Its a bit unfair to compare the two countries, the USA was a very young country then, and had an isolationist policy. There was also the Monroe doctrine, you stay out of our Western hemisphere we won't bother with yours

    France

    Major wars won mostly alone

    - Hundred Years' War (1337-1453)
    - War of Spanish Succession by Louis XIV (1701–1714 - alone against Europe)
    - French Revolutionary Wars (1792-1802 - annexed the Benelux and Northern Italy, defeated the Austrian Empire)
    - Napoleonic Wars (1804-1814 - alone against Europe again)
    i don't know much about some of these wars, what did they win in the 100yr War, was this just a series of wars, was the battle won by Joan just the last war / battle

    Hard to believe when you see that more Americans are of German or Irish descent than British or "Anglo-saxon" (i.e. English).


    This may true, but if you are you implying that Irish / German people had a stronger influence on the development of USA I have to disagree. I do know that at times in the 19th century there were concerns about Germanic influence but these were stamped out by the "establishment" and many groups. It is a fact the USA was strongly influenced by Britain in its development. Although they gained independence from them - most of the people on both sides considered themselves British, but believed in no tax without political representation. When developing the Dec of Independence they looked towards the most successful and liberal country in the world at the time ie Britain. Guys like John Locke had a significant influence

    John Locke ( ; 29 August 1632 – 28 October 1704), widely known as the Father of Liberalism,[2][3][4] was an Englishphilosopher and physician regarded as one of the most influential of Enlightenment thinkers. Considered one of the first of the Britishempiricists, following the tradition of Francis Bacon, he is equally important to social contract theory. His work had a great impact upon the development of epistemology and political philosophy. His writings influenced Voltaire and Rousseau, many Scottish Enlightenment thinkers, as well as the American revolutionaries. His contributions to classical republicanism and liberal theory are reflected in the AmericanDeclaration of Independence.[5]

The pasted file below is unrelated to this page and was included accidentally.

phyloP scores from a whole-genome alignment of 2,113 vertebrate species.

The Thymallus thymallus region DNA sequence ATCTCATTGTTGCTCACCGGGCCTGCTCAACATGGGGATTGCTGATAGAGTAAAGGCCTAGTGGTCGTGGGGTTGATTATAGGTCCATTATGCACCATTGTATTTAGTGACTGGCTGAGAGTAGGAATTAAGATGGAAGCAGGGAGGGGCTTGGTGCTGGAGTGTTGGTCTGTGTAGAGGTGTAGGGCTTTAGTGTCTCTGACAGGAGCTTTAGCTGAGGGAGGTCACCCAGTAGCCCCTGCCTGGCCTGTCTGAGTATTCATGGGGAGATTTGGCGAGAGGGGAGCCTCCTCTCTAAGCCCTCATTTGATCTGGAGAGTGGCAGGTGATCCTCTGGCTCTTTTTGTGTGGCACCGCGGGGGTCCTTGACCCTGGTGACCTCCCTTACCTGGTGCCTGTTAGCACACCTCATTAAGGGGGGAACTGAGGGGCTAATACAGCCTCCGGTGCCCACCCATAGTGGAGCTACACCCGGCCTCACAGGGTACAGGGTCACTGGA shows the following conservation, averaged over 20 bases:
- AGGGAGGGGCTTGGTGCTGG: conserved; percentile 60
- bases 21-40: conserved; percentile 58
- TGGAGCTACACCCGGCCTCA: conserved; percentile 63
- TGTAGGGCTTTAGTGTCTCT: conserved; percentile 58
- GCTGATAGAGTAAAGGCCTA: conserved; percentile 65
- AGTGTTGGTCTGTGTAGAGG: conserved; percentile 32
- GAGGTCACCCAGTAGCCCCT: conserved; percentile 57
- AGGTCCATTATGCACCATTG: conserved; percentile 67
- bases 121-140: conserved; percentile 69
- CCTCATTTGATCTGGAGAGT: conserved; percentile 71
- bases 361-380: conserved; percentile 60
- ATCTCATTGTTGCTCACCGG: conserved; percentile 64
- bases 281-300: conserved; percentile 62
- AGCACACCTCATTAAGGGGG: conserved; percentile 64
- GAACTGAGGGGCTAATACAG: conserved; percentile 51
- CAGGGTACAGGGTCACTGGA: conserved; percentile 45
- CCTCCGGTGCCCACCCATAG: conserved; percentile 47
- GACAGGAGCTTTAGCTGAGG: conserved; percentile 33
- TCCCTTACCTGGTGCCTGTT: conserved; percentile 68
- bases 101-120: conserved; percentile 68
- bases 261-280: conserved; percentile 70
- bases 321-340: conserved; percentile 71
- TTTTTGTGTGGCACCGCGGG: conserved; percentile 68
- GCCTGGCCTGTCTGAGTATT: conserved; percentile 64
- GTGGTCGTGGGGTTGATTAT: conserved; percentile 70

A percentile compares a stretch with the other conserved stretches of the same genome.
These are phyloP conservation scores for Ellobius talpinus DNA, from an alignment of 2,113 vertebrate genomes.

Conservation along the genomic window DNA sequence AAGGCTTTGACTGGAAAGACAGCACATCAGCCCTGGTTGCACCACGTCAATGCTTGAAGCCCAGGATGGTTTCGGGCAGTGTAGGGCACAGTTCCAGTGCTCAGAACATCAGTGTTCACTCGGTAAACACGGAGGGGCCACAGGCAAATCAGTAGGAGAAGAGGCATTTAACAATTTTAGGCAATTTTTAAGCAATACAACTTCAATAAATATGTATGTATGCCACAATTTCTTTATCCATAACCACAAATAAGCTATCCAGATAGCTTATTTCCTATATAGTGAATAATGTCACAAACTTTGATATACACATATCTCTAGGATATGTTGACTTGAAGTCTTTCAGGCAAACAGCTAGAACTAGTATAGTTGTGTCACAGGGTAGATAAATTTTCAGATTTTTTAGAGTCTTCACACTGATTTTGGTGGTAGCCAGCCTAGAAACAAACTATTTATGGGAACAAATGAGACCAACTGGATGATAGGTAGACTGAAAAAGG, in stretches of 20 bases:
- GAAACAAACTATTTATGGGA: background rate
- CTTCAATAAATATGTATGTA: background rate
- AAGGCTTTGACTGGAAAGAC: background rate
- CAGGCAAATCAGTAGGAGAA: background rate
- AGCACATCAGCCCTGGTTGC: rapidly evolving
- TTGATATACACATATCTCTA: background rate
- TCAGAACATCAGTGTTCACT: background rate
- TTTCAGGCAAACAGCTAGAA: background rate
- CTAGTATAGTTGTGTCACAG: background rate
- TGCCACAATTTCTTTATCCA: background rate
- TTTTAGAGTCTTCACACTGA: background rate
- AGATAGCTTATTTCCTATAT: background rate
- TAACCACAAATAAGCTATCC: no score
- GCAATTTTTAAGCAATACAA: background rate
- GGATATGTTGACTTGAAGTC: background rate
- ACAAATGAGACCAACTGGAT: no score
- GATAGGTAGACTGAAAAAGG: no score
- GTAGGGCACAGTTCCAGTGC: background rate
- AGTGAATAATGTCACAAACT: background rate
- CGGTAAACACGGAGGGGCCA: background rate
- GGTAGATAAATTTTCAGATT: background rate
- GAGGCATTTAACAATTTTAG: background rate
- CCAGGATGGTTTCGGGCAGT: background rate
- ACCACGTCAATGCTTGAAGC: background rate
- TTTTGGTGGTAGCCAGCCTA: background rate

I am appalled by so much ignorance. The French won WWI without ever surrendering. Most of the fighting of WWI took place in France, and more French people died than any other Entente country. Talk about cowards, the Americans didn't even join the war until it was almost finished. If you look at WWI casualties you will see that France has lost 1,415,800 people (+ 4,266,000 wounded) in the war against 126,000 (+234,300 wounded) for the USA. Almost laughable contribution of the US, thank you. Romania and Serbia lost respectively 3 and 4 times more men in WWI than the USA.


    France won the war? I don't think so, they were a significant part of it. New Zealand where I hale from lost more people per head of population than any other country - of course we were a only small part of the force - and we travelled 19000km to take part under the British

    Yet France did suffer more casualties (including civilians) in WWII than the so proud USA, who again came when the enemy was very weakened (by the USSR and internal revolts within occupied Europe). Again, who are the cowards who always show up when they are sure to win. The USA has always chosen to participate in wars in which they were sure to win, either because the enemy was exhausted, or because the enemy was so much smaller and weaker militarily (e.g. Panama, Vietnam, Afghanistan, Iraq...).


    Let me get this right, you expected the Americans to get involved in a European war at the drop of a hat. Yes they did hold off getting involved, but they did eventually. I think they got involved directly from the beginning of 1942, and the war ended in 1944/5 - I think it took a year or so before the Germans were on the backfoot - so I guess there was some serious fighting to be done. You show a complete lack of respect for people from far away who died on your land - yes your land for your freedom. It was the Anglo Saxon world and other British Colonies (eg India) who saved your butt. Except for looking after your colonies, are there examples of where the French have travelled and fought for other countries - I'm sure there are but I just don't know

    We also joke about the French being cowards, but like all humour there is some truth in it, but off course there are many examples where the French are not cowards

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    Mikester,

    I don't agree that France can be accused of cowardice in World War II. I think that Maciamo made many excellent points in his post.

    However, American history was one of my majors at university, and from my perspective, your analysis otherwise is spot on. You are from New Zealand right? I am beyond impressed!

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    Quote Originally Posted by Mikester View Post
    Its a bit unfair to compare the two countries, the USA was a very young country then, and had an isolationist policy. There was also the Monroe doctrine, you stay out of our Western hemisphere we won't bother with yours
    The USA was a very young country in the early 20th century ? It had already colonised the whole continent from the east coast to the west coast (Alaska included). At the time of WWI, the USA was more populous than any European country (except the USSR).